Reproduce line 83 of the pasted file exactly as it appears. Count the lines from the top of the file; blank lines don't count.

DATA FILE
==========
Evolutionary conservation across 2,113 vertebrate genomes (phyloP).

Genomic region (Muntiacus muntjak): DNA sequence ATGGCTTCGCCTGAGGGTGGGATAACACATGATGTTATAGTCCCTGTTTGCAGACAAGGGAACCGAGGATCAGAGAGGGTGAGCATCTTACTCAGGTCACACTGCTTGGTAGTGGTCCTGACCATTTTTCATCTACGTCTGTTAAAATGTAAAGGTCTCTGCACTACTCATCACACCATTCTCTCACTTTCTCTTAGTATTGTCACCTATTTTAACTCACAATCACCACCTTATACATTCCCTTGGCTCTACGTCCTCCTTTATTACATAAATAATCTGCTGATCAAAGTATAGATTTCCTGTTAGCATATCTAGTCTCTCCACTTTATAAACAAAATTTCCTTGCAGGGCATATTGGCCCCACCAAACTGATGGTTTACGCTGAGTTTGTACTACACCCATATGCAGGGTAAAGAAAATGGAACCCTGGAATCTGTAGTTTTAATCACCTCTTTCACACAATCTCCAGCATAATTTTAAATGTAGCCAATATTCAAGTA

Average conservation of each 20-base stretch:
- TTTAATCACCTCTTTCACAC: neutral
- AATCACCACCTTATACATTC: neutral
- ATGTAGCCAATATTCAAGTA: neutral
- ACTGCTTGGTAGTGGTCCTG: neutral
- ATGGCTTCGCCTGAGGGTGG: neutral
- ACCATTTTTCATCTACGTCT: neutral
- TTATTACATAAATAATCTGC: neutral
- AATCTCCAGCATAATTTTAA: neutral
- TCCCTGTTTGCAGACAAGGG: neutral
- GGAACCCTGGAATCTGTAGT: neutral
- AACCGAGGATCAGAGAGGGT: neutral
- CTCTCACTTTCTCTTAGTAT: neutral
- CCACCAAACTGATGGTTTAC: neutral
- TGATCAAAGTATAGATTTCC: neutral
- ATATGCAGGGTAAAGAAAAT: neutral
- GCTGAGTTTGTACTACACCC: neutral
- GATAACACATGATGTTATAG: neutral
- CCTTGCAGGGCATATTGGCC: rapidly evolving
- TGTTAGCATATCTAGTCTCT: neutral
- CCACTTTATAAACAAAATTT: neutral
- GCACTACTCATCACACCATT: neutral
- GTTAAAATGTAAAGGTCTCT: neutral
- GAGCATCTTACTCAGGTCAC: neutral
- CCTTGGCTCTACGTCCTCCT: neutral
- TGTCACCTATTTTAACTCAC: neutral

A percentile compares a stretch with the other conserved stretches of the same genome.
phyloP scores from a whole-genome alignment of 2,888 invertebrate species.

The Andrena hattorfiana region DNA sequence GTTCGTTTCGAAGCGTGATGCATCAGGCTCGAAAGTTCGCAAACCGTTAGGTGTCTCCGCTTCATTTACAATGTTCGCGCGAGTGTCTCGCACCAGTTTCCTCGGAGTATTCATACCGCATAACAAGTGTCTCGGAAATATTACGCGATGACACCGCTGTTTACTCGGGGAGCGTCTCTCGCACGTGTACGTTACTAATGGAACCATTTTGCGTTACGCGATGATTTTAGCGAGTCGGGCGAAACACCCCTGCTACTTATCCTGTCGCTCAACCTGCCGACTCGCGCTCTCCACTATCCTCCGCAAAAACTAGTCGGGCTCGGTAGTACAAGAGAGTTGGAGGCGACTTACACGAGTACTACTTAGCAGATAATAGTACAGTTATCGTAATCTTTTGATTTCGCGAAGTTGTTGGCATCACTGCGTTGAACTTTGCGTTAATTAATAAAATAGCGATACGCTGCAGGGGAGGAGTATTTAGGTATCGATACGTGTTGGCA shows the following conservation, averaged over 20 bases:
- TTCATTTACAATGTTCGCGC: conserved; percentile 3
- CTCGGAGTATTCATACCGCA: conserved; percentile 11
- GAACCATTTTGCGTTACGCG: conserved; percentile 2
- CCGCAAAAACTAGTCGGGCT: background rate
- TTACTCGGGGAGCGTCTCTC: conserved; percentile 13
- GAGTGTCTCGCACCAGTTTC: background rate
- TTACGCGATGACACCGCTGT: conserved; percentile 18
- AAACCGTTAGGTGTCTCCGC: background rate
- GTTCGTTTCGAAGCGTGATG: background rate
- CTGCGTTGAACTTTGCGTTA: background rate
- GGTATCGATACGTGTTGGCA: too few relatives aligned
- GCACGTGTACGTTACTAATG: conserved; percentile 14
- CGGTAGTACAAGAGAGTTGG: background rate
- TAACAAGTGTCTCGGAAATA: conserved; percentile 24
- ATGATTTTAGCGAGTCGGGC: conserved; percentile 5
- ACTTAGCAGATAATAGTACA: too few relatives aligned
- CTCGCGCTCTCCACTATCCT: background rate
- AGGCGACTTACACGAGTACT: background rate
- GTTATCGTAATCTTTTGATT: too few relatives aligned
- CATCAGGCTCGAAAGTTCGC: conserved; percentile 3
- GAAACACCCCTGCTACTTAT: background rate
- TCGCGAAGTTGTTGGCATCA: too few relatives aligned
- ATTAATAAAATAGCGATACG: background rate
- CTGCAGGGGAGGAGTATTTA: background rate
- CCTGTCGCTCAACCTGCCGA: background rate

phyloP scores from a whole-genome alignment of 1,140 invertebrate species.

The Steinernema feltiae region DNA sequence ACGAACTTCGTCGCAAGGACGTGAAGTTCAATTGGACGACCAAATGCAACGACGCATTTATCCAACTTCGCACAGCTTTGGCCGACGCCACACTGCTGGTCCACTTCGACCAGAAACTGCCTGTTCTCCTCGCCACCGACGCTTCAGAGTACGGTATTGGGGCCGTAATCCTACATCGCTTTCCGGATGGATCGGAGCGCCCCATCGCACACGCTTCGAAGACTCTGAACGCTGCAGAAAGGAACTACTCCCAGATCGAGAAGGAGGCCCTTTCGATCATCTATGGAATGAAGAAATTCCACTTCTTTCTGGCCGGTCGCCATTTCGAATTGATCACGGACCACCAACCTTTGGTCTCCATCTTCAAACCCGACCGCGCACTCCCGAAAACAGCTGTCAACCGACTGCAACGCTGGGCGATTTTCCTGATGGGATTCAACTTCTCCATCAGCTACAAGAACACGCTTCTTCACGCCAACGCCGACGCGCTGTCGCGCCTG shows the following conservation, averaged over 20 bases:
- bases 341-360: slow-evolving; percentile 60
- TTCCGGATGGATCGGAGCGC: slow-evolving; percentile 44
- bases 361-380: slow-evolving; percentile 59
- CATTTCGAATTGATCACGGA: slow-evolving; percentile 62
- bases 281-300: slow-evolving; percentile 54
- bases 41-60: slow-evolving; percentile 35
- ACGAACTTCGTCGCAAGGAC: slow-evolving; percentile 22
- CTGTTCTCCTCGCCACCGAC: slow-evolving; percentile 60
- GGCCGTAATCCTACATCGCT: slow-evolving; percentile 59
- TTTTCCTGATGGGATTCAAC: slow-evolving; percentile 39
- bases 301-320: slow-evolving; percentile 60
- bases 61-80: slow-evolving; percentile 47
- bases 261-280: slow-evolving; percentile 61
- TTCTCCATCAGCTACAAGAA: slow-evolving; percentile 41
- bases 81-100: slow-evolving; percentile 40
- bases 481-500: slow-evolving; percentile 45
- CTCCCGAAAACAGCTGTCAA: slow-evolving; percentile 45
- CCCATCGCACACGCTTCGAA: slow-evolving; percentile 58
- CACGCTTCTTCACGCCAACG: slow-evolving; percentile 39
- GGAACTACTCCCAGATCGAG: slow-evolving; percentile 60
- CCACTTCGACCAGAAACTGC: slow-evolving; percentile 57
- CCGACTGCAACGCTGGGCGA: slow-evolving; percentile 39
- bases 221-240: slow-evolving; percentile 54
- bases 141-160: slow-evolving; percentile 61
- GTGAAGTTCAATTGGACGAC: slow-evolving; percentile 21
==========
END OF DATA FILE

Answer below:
- GTGAAGTTCAATTGGACGAC: slow-evolving; percentile 21